GPS tracking devices proposed for domestic violence cases

By: Janet Kim Email
By: Janet Kim Email

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A bill that would help Kentucky domestic violence victims will also be getting a lot of attention during the general assembly.

If passed, it would include the use of GPS tracking devices, for those who've had a protective order filed against them.

Tuesday, lawmakers held a rally kicking off stalking awareness month. The guest speaker was Debbie Riddle, whose sister was killed several years ago by a stalker.

The rally comes as lawmakers discuss high profile bills this legislative session like Amanda's Bill, aimed at tackling issues associated with domestic violence. It's named after Amanda Ross, allegedly killed by a former lawmaker himself, Steve Nunn, who she had an emergency protective order against. The proposed legislation includes the use of protections such as GPS monitoring systems.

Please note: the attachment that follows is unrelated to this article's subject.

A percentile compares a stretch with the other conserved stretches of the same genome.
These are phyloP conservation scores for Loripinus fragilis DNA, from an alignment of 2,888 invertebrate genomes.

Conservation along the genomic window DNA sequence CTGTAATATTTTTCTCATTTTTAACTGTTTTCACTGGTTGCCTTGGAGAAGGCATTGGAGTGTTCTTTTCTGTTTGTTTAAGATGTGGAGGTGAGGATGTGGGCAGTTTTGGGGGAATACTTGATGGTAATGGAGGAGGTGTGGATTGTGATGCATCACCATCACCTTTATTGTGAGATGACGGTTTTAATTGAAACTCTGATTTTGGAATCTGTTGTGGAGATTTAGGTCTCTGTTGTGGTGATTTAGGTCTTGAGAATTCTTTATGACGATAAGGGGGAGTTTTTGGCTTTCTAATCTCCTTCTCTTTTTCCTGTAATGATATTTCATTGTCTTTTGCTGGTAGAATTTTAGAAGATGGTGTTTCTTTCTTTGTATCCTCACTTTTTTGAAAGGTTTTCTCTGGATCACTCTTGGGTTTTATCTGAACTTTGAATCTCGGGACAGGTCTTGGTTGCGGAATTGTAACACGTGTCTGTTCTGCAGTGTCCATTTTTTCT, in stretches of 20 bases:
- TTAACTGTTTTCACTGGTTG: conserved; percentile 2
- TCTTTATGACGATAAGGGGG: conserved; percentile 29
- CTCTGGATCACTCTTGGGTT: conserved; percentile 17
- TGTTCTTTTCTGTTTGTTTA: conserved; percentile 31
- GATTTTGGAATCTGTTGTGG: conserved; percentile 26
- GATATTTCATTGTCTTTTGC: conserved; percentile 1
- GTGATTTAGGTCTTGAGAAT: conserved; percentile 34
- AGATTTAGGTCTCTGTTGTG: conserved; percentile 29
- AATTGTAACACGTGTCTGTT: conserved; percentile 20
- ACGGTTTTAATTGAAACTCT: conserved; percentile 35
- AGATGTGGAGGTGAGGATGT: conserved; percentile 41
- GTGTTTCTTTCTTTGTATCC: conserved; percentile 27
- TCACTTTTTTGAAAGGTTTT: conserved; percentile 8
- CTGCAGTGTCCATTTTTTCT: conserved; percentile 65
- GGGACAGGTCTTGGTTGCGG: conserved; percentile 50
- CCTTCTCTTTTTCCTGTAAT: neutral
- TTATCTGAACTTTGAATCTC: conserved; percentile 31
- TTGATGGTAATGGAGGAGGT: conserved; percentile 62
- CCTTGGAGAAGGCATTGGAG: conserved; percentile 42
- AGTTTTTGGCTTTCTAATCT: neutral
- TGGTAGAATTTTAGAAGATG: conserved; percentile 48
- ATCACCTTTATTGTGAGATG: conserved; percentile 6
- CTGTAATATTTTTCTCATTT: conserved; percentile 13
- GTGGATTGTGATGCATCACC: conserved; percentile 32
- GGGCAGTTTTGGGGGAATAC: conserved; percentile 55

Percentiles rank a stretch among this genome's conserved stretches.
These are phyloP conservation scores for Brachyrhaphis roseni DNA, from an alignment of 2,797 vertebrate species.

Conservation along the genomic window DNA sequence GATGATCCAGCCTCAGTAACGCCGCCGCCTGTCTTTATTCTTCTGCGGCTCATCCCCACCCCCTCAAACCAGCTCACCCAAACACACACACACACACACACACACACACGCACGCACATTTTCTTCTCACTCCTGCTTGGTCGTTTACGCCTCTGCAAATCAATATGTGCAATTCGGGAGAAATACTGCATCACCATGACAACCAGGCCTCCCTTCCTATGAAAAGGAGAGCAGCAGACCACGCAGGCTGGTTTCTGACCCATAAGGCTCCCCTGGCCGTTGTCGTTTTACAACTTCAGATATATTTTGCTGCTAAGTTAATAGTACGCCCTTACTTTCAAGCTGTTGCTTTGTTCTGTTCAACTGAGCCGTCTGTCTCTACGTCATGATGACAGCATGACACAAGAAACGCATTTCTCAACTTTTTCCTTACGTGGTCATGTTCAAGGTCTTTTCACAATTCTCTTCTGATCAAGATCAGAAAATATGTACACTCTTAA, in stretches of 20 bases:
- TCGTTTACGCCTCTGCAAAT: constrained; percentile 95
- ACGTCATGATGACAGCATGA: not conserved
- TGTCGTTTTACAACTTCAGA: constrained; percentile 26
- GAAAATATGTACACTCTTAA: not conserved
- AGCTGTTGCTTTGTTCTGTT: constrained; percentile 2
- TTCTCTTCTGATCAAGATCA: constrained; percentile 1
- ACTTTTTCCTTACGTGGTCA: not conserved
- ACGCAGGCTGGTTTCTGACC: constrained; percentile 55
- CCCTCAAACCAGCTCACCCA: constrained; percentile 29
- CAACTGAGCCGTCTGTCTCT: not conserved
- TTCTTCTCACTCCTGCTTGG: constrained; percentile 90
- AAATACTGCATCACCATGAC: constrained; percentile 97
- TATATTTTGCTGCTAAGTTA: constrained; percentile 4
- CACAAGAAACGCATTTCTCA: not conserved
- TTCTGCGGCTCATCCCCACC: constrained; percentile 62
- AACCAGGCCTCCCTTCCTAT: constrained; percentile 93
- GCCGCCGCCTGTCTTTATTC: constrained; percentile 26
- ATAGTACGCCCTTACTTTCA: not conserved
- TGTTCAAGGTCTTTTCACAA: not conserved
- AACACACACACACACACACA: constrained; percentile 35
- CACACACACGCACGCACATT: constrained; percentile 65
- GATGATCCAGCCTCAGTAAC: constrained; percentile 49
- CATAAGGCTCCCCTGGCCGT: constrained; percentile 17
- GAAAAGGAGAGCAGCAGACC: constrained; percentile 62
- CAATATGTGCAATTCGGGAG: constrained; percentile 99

"It's basically a deterrent. It lets the offender know we are tracking them," says GPS Home Incarceration Director Jim McFarland.

It's a piece of technology Riddle supports and says may have prevented the murder of her sister.

Currently, the device would cost someone $14 a day, an argument against the technology. Supporters say the cost would go down the people are added to the system.


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